6. - The Doc - Thursday, May 22, 14 @ 12:09 pm:

    ==Lets abolish other public sector pensions and follow private industry and start 401k style for new employees. Police, Fire and the Military must always be looked at differently==

    Another profile in courage proposal by a nameless Raunerbot. Into the spam folder….


  7. - Walker - Thursday, May 22, 14 @ 12:10 pm:

    I’m often wrong. Just sayin.


  8. - Ahoy! - Thursday, May 22, 14 @ 1:05 pm:

    –The firefighters and coppers always point out that they negotiated those previous pension changes with local governments.–

    True or not, I’m not sure, but even if it’s true it’s not a good argument. Politicians don’t make the best choices for today on tomorrow’s pensions. I think Illinois and numerous units of local government can serve as that reminder.

    The 5 year moratorium would probably help the cities, the General Assembly just can’t help themselves about giving away a benefit (and earning votes and campaign contributions) while not having to pay a dime of state funds.


  9. - Former Pension Trustee & Retired - Thursday, May 22, 14 @ 1:08 pm:

    All past legislation for pensions has been negotiated. It is state law and not under the jurisdiction of local municipalities. When Public Safety Pensions received a benefit in negotiations they also had to give something up. This is negotiation 101. The Municipal Organizations have not just ceded benefits to employees. Negotiations included the Pensions Law Committee and various organizations representing public safety personnel. Unions are not the only group that bargained with various Municipal groups for any pension law changes.

    The arbitration system that many municipalities have AGREED to use with their various Unions do not apply to Public Safety Pension Law.

    In the early 1990’s Municipalities were allowed to kick the can down the road by “refinancing” pension obligations. They all knew at that time that pension payments artificially decreased and would increase in the future. No one at the IML or other Municipal Organizations (like the DuPage Mayors and Managers) continued to have their municipality make the higher payment back then. They knew that this shortage was going to happen and ignored it. Now they want to wash their hands of the obligation and blame others for the problem.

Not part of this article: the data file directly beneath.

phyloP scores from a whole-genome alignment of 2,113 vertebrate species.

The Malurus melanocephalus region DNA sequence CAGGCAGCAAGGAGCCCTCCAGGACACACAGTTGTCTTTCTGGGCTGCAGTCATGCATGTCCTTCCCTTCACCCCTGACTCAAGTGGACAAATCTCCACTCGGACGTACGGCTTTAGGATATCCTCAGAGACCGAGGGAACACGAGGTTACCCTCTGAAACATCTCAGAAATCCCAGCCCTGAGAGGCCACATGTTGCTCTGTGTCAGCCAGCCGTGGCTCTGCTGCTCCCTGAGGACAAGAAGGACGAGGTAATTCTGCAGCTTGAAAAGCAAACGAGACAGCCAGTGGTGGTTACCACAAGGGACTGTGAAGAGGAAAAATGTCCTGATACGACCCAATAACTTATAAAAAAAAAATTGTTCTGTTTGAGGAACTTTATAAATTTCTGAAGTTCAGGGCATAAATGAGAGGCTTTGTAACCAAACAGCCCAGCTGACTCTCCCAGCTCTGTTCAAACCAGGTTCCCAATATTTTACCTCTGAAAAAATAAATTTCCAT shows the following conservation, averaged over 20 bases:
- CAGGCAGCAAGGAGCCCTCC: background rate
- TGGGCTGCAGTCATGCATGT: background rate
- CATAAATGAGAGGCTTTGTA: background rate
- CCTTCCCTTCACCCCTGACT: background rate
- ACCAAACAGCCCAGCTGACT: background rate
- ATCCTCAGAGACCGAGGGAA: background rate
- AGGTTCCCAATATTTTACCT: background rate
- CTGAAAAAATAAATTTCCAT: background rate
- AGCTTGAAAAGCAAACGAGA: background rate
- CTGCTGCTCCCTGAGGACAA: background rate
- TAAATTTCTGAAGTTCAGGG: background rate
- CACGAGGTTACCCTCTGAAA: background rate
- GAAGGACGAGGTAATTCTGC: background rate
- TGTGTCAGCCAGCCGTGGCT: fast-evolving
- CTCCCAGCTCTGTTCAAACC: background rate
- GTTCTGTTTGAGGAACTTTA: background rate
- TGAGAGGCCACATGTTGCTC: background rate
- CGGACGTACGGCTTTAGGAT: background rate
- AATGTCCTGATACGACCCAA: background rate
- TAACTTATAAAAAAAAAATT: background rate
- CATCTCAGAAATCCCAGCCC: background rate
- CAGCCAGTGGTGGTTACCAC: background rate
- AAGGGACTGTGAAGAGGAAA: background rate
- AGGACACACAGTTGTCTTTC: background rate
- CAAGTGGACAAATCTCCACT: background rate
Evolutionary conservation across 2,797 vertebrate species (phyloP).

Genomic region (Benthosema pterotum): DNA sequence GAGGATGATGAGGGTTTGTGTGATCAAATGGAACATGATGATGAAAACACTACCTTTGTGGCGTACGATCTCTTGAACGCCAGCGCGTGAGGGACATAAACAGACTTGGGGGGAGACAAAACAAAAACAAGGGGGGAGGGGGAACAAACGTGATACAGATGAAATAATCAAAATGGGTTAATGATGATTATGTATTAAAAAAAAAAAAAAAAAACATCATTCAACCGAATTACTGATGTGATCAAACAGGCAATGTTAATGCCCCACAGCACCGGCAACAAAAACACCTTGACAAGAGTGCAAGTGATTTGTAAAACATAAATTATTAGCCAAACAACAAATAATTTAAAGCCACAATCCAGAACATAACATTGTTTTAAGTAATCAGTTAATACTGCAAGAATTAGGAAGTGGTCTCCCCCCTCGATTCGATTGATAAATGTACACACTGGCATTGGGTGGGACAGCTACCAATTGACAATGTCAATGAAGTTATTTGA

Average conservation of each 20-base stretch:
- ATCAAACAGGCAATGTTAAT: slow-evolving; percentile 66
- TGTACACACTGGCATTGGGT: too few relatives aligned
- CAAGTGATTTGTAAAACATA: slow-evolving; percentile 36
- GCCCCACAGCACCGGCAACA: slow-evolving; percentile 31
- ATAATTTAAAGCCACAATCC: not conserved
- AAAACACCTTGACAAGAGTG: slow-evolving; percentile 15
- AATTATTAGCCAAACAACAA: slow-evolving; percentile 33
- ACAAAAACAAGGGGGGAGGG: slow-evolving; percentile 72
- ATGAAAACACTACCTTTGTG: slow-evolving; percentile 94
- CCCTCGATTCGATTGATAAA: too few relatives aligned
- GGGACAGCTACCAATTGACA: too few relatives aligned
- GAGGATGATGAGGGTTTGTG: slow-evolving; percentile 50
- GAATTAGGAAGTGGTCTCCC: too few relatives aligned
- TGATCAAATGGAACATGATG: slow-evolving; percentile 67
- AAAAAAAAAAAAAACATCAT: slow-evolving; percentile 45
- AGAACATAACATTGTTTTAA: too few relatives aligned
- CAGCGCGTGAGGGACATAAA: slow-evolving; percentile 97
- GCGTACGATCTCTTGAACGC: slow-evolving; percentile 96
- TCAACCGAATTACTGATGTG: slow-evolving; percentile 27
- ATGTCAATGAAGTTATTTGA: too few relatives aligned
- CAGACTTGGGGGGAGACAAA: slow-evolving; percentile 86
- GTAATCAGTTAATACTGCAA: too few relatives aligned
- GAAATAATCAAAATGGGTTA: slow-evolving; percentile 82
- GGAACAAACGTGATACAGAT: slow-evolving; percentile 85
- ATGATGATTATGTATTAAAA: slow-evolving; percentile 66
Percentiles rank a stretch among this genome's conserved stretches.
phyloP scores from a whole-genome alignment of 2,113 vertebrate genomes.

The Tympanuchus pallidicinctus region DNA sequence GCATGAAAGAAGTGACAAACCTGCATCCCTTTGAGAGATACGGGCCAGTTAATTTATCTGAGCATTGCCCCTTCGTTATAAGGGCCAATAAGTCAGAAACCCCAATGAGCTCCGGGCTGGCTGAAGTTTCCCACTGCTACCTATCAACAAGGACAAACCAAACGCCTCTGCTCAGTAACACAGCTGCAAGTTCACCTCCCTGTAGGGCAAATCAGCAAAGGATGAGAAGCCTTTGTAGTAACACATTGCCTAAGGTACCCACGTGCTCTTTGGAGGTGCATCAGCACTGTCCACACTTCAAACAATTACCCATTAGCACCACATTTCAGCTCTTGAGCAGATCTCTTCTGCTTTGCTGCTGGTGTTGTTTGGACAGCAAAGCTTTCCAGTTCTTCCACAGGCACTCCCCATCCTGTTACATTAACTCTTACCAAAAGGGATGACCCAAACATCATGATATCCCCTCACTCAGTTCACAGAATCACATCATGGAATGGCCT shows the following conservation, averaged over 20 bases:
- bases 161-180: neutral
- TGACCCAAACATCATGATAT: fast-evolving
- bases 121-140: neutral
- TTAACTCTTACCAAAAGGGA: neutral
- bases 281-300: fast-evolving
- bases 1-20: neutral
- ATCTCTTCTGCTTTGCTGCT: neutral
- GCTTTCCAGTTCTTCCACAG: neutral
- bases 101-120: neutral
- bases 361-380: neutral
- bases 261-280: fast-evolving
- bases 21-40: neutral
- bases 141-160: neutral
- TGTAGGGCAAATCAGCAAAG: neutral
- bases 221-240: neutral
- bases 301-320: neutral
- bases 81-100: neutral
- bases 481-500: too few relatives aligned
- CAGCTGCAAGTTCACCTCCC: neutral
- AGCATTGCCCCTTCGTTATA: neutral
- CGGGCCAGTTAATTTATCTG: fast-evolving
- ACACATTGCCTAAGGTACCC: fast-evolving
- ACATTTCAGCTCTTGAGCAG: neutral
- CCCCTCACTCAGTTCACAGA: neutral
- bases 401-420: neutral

The responsibility sits squarely on their shoulders. The elected officials and professional managers set this in motion.


  10. - Judgment Day - Thursday, May 22, 14 @ 1:19 pm:

    There’s a reality on the ground happening inside municipalities….

    1. The building inspectors are being outsourced, or contract only. No full time, and maybe no part time - just contract.
    2. The plumbing inspector / electrical inspector are being outsourced, or contract only. No full time, and maybe no part time - just contract.
    3. The code enforcement inspectors are being outsourced, or contract only. No full time, and maybe no part time - just contract.
    4. In Cook County, the health inspector is/are being outsourced, or contract only. No full time, and maybe no part time - just contract.

    Reality is, everything not law enforcement is being looked at really hard to see if it can be cut back to (at best) part time, or contracted/outsourced.

    It’s not occurring everywhere - yet. But it is happening, and municipality workforces are slowly being hollowed out.


  11. - Chris - Thursday, May 22, 14 @ 2:40 pm:

    “Reality is, everything not law enforcement is being looked at really hard to see if it can be cut back to (at best) part time, or contracted/outsourced.”

    They’d outsource the cops, too, if it weren’t almost certain to backfire (and, you know, actually genuinely legal).


Sorry, comments for this post are now closed.